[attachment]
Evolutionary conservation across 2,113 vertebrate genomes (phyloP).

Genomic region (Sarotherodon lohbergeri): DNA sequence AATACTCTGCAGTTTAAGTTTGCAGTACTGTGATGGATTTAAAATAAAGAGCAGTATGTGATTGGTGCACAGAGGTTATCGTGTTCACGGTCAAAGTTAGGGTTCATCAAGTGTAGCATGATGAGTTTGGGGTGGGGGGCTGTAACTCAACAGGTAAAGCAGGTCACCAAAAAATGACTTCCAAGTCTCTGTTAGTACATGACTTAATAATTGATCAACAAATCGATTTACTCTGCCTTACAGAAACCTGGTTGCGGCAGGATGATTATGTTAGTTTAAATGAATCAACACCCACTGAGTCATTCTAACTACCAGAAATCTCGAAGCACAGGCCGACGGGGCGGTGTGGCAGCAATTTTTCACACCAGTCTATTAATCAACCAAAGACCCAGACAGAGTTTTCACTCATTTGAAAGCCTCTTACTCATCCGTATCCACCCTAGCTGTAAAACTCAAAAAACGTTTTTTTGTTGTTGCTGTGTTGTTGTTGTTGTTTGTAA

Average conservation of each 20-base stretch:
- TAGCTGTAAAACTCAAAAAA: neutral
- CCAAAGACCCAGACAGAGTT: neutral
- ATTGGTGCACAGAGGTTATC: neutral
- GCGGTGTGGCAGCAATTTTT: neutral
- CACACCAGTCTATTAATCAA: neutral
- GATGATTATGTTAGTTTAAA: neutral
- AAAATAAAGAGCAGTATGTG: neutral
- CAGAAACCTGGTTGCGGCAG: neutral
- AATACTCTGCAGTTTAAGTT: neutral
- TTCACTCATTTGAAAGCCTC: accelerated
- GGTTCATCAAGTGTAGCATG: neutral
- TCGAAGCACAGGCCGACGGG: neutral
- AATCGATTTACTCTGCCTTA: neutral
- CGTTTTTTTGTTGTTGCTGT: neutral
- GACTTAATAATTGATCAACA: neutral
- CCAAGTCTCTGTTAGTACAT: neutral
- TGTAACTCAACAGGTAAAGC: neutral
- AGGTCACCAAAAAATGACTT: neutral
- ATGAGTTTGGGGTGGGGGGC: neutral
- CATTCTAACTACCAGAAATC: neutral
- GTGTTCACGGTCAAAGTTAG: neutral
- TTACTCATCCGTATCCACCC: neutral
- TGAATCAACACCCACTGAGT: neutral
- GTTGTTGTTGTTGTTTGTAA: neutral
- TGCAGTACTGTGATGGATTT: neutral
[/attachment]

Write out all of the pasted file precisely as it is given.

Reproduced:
Evolutionary conservation across 2,113 vertebrate genomes (phyloP).

Genomic region (Sarotherodon lohbergeri): DNA sequence AATACTCTGCAGTTTAAGTTTGCAGTACTGTGATGGATTTAAAATAAAGAGCAGTATGTGATTGGTGCACAGAGGTTATCGTGTTCACGGTCAAAGTTAGGGTTCATCAAGTGTAGCATGATGAGTTTGGGGTGGGGGGCTGTAACTCAACAGGTAAAGCAGGTCACCAAAAAATGACTTCCAAGTCTCTGTTAGTACATGACTTAATAATTGATCAACAAATCGATTTACTCTGCCTTACAGAAACCTGGTTGCGGCAGGATGATTATGTTAGTTTAAATGAATCAACACCCACTGAGTCATTCTAACTACCAGAAATCTCGAAGCACAGGCCGACGGGGCGGTGTGGCAGCAATTTTTCACACCAGTCTATTAATCAACCAAAGACCCAGACAGAGTTTTCACTCATTTGAAAGCCTCTTACTCATCCGTATCCACCCTAGCTGTAAAACTCAAAAAACGTTTTTTTGTTGTTGCTGTGTTGTTGTTGTTGTTTGTAA

Average conservation of each 20-base stretch:
- TAGCTGTAAAACTCAAAAAA: neutral
- CCAAAGACCCAGACAGAGTT: neutral
- ATTGGTGCACAGAGGTTATC: neutral
- GCGGTGTGGCAGCAATTTTT: neutral
- CACACCAGTCTATTAATCAA: neutral
- GATGATTATGTTAGTTTAAA: neutral
- AAAATAAAGAGCAGTATGTG: neutral
- CAGAAACCTGGTTGCGGCAG: neutral
- AATACTCTGCAGTTTAAGTT: neutral
- TTCACTCATTTGAAAGCCTC: accelerated
- GGTTCATCAAGTGTAGCATG: neutral
- TCGAAGCACAGGCCGACGGG: neutral
- AATCGATTTACTCTGCCTTA: neutral
- CGTTTTTTTGTTGTTGCTGT: neutral
- GACTTAATAATTGATCAACA: neutral
- CCAAGTCTCTGTTAGTACAT: neutral
- TGTAACTCAACAGGTAAAGC: neutral
- AGGTCACCAAAAAATGACTT: neutral
- ATGAGTTTGGGGTGGGGGGC: neutral
- CATTCTAACTACCAGAAATC: neutral
- GTGTTCACGGTCAAAGTTAG: neutral
- TTACTCATCCGTATCCACCC: neutral
- TGAATCAACACCCACTGAGT: neutral
- GTTGTTGTTGTTGTTTGTAA: neutral
- TGCAGTACTGTGATGGATTT: neutral